Session topic


Title: Detection of parvovirus mRNAs as a marker for viral activity in endomyocardial biopsy-based diagnosis of patients with unexplained heart failure
ID: PS 54
Type: Poster session
Talk time: 3 + 2 min
Session: Poster session 2
Clinical virology I

Speaker: Heiko Pietsch (Berlin/DE)

Abstract - Text

Abstract text (incl. references and figure legends)

Introduction: Human erythroparvovirus (B19V) is the most frequently found virus in endomyocardial biopsies (EMBs). Recent studies have detected B19V genomes in various organs of symptomatic and asymptomatic individuals, including endothelial cells of the heart muscle, questioning the relevance of B19V as a causative pathogen of myocardial damage. However, the majority of studies did not assess expression of viral RNA as markers for viral activity. In contrast to a latent infection with B19V, the expression of viral mRNAs seems to be of clinical importance.

Objectives: A sensitive and specific method to identify patients that will profit from B19V antiviral treatment is a prerequisite for successful therapy. We established a qPCR diagnostic method to characterize the expression of B19V RNAs coding for the non-structural (NS1) and capsid protein (VP1/2) in EMBs and demonstrated its feasibility in a clinical setting of molecular diagnostics.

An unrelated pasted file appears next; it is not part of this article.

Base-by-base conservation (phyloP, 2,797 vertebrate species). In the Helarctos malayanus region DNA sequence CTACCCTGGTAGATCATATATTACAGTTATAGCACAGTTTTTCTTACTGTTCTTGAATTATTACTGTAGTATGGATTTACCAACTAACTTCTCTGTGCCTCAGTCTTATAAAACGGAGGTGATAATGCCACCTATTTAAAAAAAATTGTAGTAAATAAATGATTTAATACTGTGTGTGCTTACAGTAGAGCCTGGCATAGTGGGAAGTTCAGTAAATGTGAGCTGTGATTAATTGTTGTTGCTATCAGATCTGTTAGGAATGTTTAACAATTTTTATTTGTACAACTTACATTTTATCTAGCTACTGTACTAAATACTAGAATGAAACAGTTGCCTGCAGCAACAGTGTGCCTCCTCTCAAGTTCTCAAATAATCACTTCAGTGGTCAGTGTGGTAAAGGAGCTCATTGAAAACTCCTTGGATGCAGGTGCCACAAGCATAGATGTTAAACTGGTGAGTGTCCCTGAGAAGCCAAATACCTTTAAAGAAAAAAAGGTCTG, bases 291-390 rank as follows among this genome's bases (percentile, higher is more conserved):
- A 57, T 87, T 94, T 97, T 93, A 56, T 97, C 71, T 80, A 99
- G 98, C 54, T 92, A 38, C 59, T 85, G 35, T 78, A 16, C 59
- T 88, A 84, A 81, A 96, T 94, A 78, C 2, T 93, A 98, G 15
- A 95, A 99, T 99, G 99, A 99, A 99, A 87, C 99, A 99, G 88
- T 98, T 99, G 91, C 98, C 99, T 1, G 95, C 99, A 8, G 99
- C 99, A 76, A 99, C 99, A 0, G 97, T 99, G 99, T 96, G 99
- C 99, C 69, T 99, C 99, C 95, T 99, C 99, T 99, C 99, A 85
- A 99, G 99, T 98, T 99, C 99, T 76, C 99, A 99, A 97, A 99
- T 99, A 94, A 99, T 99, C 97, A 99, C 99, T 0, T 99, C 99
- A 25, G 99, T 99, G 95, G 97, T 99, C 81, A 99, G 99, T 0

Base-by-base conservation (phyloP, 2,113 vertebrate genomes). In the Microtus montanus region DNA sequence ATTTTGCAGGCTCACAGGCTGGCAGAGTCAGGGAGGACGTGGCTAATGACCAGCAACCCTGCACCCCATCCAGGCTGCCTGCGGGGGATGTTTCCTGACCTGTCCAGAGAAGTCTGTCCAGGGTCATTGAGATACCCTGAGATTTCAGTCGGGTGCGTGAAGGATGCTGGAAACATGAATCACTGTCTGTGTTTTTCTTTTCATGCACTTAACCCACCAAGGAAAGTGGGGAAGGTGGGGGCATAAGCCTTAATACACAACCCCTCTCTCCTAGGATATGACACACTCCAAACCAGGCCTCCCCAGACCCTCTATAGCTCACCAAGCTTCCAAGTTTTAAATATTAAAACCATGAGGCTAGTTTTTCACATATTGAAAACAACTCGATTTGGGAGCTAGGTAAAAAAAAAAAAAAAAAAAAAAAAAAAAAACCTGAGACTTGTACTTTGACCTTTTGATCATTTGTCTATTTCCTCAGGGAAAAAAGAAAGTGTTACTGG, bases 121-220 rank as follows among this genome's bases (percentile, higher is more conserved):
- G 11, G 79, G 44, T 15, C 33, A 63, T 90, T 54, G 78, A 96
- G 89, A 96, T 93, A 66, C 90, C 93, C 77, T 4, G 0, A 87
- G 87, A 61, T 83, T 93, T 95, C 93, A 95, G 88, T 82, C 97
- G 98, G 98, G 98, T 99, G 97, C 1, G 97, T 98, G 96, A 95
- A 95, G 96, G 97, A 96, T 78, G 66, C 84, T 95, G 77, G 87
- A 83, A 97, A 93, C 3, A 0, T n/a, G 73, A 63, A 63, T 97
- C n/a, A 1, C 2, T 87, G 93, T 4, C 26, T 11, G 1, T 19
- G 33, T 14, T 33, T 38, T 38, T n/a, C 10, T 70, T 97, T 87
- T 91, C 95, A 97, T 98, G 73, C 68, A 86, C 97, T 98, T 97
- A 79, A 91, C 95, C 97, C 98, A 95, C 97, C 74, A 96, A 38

Patients & methods: 576 consecutive patients with unexplained heart failure who underwent EMB (mean age: 53.6 ± 15.7 years, mean LVEF: 34.1% ± 15.7%) were tested for B19V genomes and transcription intermediates using qPCR and nested PCR. To quantify B19V RNA expression, we developed (RT-)qPCRs targeting the NS1 and VP1/2 regions of the B19V genome.

Results: 403 of 576 (69.9%) EMBs were positive for B19V genomes. Of the 403 B19V DNA-positive samples, B19V mRNAs NS1 and/or VP1/2, indicating viral activity, could be detected in 155/403 (38.4%). 89/403 samples were characterized by only NS1 mRNA detection while 24/403 revealed only VP1/2 mRNA expression. Detection of both intermediates was successful in 42/403 samples. Patients suffering from B19V infection with active replication presented with significantly reduced left ventricular ejection fraction in contrast to latently infected or virus free patients.

Conclusion: It is essential to screen for both viral transcription intermediates (NS1 and VP1/2) in order to precisely differentiate between latent infection or a clinically relevant B19V-infection with transcriptional activity of the myocardium. Our study revealed that a remarkable high proportion of 26.9% (155/576) of patients with unexplained heart failure is affected by transcriptional active B19V infection of the myocardium and presented with impaired clinical outcome. Prospective studies must be conducted to evaluate our findings and furthermore, effective antiviral treatment strategies need to be adapted.